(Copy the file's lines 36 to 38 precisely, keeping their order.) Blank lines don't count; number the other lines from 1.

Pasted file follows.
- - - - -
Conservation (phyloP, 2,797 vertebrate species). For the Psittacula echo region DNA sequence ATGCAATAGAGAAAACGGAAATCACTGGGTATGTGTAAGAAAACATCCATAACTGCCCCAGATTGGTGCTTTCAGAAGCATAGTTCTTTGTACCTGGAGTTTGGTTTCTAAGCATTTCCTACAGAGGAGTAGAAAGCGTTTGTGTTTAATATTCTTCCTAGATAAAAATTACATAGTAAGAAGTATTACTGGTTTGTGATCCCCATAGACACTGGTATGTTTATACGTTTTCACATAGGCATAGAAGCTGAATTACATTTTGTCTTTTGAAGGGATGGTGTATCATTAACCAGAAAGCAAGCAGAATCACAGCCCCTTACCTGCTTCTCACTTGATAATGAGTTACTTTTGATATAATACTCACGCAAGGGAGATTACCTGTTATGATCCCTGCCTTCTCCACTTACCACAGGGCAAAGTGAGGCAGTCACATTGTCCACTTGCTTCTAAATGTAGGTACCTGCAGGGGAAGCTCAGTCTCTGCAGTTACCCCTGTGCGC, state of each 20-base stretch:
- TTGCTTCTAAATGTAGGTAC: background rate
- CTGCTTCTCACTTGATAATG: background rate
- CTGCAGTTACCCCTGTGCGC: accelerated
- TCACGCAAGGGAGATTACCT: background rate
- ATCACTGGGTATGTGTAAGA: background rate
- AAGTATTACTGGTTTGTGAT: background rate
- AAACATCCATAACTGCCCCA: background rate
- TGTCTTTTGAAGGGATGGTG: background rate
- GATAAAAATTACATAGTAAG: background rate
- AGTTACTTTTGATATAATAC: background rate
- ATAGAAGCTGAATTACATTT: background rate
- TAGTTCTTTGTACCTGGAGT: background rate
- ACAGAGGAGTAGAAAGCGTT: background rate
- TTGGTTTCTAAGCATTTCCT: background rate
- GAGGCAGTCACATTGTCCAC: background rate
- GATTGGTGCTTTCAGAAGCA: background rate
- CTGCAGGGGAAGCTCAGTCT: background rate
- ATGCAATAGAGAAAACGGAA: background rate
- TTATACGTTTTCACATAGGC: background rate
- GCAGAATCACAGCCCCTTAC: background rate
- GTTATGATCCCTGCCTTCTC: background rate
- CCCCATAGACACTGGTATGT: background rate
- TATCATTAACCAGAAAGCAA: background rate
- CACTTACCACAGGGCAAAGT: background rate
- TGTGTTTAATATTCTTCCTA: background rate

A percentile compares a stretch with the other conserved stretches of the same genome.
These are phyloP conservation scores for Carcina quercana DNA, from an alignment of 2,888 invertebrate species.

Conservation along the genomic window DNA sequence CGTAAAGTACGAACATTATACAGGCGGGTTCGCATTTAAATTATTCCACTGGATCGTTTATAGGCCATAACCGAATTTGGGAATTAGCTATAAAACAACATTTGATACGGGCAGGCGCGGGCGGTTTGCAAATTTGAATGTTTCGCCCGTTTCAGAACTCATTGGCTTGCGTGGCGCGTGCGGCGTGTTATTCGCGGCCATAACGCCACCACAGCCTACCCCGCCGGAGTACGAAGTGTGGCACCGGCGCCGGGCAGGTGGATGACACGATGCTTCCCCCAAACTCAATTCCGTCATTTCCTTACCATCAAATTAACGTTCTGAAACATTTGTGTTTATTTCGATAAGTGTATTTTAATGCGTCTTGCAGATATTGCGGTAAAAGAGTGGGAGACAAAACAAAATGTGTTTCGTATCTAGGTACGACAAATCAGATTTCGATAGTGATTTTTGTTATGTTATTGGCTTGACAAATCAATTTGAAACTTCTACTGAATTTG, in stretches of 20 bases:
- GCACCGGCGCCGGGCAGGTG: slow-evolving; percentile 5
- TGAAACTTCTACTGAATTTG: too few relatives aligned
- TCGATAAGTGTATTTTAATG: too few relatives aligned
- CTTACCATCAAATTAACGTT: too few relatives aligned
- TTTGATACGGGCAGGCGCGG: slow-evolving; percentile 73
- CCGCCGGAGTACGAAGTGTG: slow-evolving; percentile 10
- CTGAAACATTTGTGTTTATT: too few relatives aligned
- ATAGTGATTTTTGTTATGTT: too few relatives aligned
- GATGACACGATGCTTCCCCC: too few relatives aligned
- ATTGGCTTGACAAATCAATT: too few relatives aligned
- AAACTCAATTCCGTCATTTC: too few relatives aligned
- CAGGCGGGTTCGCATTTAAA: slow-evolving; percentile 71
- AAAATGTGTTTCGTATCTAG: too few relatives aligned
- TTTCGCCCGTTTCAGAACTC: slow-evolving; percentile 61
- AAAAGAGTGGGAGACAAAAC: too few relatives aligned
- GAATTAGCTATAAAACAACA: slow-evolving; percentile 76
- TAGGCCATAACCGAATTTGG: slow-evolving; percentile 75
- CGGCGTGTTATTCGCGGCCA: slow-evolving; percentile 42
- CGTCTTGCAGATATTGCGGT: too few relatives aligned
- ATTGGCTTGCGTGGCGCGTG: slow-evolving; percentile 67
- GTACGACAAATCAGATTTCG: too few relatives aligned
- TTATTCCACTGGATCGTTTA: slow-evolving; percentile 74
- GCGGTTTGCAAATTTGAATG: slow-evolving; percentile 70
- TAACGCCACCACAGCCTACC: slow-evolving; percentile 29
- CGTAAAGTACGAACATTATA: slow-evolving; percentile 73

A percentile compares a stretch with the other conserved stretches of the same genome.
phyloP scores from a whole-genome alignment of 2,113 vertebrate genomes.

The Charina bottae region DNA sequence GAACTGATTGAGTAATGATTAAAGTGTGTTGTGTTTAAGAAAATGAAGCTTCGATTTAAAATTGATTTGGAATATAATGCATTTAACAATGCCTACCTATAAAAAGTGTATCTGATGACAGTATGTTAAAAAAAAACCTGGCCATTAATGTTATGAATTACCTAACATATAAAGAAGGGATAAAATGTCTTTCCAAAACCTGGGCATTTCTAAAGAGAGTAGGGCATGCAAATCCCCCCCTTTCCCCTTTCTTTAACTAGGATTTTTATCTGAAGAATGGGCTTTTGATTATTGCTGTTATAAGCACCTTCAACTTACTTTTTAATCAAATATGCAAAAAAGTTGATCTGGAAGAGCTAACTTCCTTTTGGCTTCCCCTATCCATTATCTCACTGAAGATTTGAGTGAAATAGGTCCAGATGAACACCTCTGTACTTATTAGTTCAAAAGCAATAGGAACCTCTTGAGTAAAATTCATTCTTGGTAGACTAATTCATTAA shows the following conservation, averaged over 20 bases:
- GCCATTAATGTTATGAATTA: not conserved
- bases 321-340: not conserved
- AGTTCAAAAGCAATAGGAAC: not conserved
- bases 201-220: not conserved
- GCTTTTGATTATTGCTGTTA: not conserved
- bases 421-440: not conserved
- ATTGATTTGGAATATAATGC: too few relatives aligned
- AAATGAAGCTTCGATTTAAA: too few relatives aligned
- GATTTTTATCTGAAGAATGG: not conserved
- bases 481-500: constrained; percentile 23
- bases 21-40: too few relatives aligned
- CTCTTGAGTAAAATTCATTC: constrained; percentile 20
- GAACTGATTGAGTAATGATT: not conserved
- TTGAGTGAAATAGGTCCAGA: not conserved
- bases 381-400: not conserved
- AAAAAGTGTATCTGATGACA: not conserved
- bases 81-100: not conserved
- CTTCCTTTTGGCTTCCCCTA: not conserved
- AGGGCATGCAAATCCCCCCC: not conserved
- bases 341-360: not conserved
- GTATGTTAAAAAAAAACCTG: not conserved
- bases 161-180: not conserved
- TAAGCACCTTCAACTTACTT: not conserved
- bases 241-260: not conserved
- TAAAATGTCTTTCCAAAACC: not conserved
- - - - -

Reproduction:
- CTGAAACATTTGTGTTTATT: too few relatives aligned
- ATAGTGATTTTTGTTATGTT: too few relatives aligned
- GATGACACGATGCTTCCCCC: too few relatives aligned